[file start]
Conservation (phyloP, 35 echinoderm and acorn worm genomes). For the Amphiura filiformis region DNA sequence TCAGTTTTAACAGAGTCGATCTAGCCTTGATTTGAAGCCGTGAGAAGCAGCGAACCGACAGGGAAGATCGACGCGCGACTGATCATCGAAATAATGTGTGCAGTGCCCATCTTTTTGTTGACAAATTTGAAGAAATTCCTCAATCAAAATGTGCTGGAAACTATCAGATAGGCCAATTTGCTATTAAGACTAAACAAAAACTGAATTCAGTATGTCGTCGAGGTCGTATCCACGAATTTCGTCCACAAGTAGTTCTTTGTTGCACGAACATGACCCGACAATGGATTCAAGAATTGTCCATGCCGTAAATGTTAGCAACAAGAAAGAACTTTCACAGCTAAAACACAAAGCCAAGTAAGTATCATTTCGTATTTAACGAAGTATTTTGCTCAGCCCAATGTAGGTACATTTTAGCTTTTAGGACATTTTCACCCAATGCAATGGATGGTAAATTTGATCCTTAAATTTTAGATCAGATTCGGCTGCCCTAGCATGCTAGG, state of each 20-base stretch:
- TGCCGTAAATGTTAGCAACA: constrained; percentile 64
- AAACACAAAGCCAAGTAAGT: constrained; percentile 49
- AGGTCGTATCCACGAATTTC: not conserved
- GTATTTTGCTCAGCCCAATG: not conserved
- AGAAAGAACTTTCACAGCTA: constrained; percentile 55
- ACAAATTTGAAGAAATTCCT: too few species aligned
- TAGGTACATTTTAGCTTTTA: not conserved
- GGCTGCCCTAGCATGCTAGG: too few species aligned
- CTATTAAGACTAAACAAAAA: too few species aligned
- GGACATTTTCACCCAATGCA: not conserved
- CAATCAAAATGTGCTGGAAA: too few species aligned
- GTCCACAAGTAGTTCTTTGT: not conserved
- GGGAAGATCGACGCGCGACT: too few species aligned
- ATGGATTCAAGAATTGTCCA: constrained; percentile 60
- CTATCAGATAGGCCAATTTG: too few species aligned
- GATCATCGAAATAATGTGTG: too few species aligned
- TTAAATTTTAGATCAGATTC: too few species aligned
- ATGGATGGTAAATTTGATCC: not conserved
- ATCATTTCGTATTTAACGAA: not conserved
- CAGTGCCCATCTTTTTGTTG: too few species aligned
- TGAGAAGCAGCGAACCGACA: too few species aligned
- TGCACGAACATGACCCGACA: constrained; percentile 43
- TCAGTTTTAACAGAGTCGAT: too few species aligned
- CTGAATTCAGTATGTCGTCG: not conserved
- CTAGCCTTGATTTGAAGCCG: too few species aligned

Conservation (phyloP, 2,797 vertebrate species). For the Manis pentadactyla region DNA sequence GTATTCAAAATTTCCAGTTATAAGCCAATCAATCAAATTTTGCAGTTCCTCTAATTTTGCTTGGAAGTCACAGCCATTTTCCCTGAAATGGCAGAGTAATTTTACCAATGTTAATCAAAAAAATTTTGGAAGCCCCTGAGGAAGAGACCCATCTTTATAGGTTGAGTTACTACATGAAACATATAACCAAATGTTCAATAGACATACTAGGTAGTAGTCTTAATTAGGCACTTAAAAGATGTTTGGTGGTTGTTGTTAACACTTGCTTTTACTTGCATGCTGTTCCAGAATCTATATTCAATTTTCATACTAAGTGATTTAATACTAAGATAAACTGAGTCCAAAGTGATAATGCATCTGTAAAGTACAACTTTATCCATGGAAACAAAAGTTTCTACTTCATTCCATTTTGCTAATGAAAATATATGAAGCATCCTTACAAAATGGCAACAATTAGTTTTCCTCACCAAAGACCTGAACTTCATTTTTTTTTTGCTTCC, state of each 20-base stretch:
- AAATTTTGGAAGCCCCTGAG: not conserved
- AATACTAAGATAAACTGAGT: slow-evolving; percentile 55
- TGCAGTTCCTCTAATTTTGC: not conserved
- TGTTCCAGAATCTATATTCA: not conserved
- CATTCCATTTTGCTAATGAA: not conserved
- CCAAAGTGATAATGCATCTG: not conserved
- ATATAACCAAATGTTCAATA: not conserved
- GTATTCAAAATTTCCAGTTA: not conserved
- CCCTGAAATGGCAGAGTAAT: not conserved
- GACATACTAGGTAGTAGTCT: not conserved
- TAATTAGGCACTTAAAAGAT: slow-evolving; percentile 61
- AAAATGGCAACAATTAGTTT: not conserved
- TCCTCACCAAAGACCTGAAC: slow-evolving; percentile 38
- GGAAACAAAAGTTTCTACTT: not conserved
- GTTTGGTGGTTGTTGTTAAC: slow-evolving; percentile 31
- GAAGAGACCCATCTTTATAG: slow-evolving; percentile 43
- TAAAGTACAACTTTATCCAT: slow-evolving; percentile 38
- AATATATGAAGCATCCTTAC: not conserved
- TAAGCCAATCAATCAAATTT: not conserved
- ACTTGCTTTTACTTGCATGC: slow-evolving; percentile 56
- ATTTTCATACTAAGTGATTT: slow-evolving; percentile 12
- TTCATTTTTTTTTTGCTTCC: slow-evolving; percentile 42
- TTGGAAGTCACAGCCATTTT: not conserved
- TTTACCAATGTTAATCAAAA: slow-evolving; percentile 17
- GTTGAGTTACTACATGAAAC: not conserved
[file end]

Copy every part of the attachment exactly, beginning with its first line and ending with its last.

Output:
Conservation (phyloP, 35 echinoderm and acorn worm genomes). For the Amphiura filiformis region DNA sequence TCAGTTTTAACAGAGTCGATCTAGCCTTGATTTGAAGCCGTGAGAAGCAGCGAACCGACAGGGAAGATCGACGCGCGACTGATCATCGAAATAATGTGTGCAGTGCCCATCTTTTTGTTGACAAATTTGAAGAAATTCCTCAATCAAAATGTGCTGGAAACTATCAGATAGGCCAATTTGCTATTAAGACTAAACAAAAACTGAATTCAGTATGTCGTCGAGGTCGTATCCACGAATTTCGTCCACAAGTAGTTCTTTGTTGCACGAACATGACCCGACAATGGATTCAAGAATTGTCCATGCCGTAAATGTTAGCAACAAGAAAGAACTTTCACAGCTAAAACACAAAGCCAAGTAAGTATCATTTCGTATTTAACGAAGTATTTTGCTCAGCCCAATGTAGGTACATTTTAGCTTTTAGGACATTTTCACCCAATGCAATGGATGGTAAATTTGATCCTTAAATTTTAGATCAGATTCGGCTGCCCTAGCATGCTAGG, state of each 20-base stretch:
- TGCCGTAAATGTTAGCAACA: constrained; percentile 64
- AAACACAAAGCCAAGTAAGT: constrained; percentile 49
- AGGTCGTATCCACGAATTTC: not conserved
- GTATTTTGCTCAGCCCAATG: not conserved
- AGAAAGAACTTTCACAGCTA: constrained; percentile 55
- ACAAATTTGAAGAAATTCCT: too few species aligned
- TAGGTACATTTTAGCTTTTA: not conserved
- GGCTGCCCTAGCATGCTAGG: too few species aligned
- CTATTAAGACTAAACAAAAA: too few species aligned
- GGACATTTTCACCCAATGCA: not conserved
- CAATCAAAATGTGCTGGAAA: too few species aligned
- GTCCACAAGTAGTTCTTTGT: not conserved
- GGGAAGATCGACGCGCGACT: too few species aligned
- ATGGATTCAAGAATTGTCCA: constrained; percentile 60
- CTATCAGATAGGCCAATTTG: too few species aligned
- GATCATCGAAATAATGTGTG: too few species aligned
- TTAAATTTTAGATCAGATTC: too few species aligned
- ATGGATGGTAAATTTGATCC: not conserved
- ATCATTTCGTATTTAACGAA: not conserved
- CAGTGCCCATCTTTTTGTTG: too few species aligned
- TGAGAAGCAGCGAACCGACA: too few species aligned
- TGCACGAACATGACCCGACA: constrained; percentile 43
- TCAGTTTTAACAGAGTCGAT: too few species aligned
- CTGAATTCAGTATGTCGTCG: not conserved
- CTAGCCTTGATTTGAAGCCG: too few species aligned

Conservation (phyloP, 2,797 vertebrate species). For the Manis pentadactyla region DNA sequence GTATTCAAAATTTCCAGTTATAAGCCAATCAATCAAATTTTGCAGTTCCTCTAATTTTGCTTGGAAGTCACAGCCATTTTCCCTGAAATGGCAGAGTAATTTTACCAATGTTAATCAAAAAAATTTTGGAAGCCCCTGAGGAAGAGACCCATCTTTATAGGTTGAGTTACTACATGAAACATATAACCAAATGTTCAATAGACATACTAGGTAGTAGTCTTAATTAGGCACTTAAAAGATGTTTGGTGGTTGTTGTTAACACTTGCTTTTACTTGCATGCTGTTCCAGAATCTATATTCAATTTTCATACTAAGTGATTTAATACTAAGATAAACTGAGTCCAAAGTGATAATGCATCTGTAAAGTACAACTTTATCCATGGAAACAAAAGTTTCTACTTCATTCCATTTTGCTAATGAAAATATATGAAGCATCCTTACAAAATGGCAACAATTAGTTTTCCTCACCAAAGACCTGAACTTCATTTTTTTTTTGCTTCC, state of each 20-base stretch:
- AAATTTTGGAAGCCCCTGAG: not conserved
- AATACTAAGATAAACTGAGT: slow-evolving; percentile 55
- TGCAGTTCCTCTAATTTTGC: not conserved
- TGTTCCAGAATCTATATTCA: not conserved
- CATTCCATTTTGCTAATGAA: not conserved
- CCAAAGTGATAATGCATCTG: not conserved
- ATATAACCAAATGTTCAATA: not conserved
- GTATTCAAAATTTCCAGTTA: not conserved
- CCCTGAAATGGCAGAGTAAT: not conserved
- GACATACTAGGTAGTAGTCT: not conserved
- TAATTAGGCACTTAAAAGAT: slow-evolving; percentile 61
- AAAATGGCAACAATTAGTTT: not conserved
- TCCTCACCAAAGACCTGAAC: slow-evolving; percentile 38
- GGAAACAAAAGTTTCTACTT: not conserved
- GTTTGGTGGTTGTTGTTAAC: slow-evolving; percentile 31
- GAAGAGACCCATCTTTATAG: slow-evolving; percentile 43
- TAAAGTACAACTTTATCCAT: slow-evolving; percentile 38
- AATATATGAAGCATCCTTAC: not conserved
- TAAGCCAATCAATCAAATTT: not conserved
- ACTTGCTTTTACTTGCATGC: slow-evolving; percentile 56
- ATTTTCATACTAAGTGATTT: slow-evolving; percentile 12
- TTCATTTTTTTTTTGCTTCC: slow-evolving; percentile 42
- TTGGAAGTCACAGCCATTTT: not conserved
- TTTACCAATGTTAATCAAAA: slow-evolving; percentile 17
- GTTGAGTTACTACATGAAAC: not conserved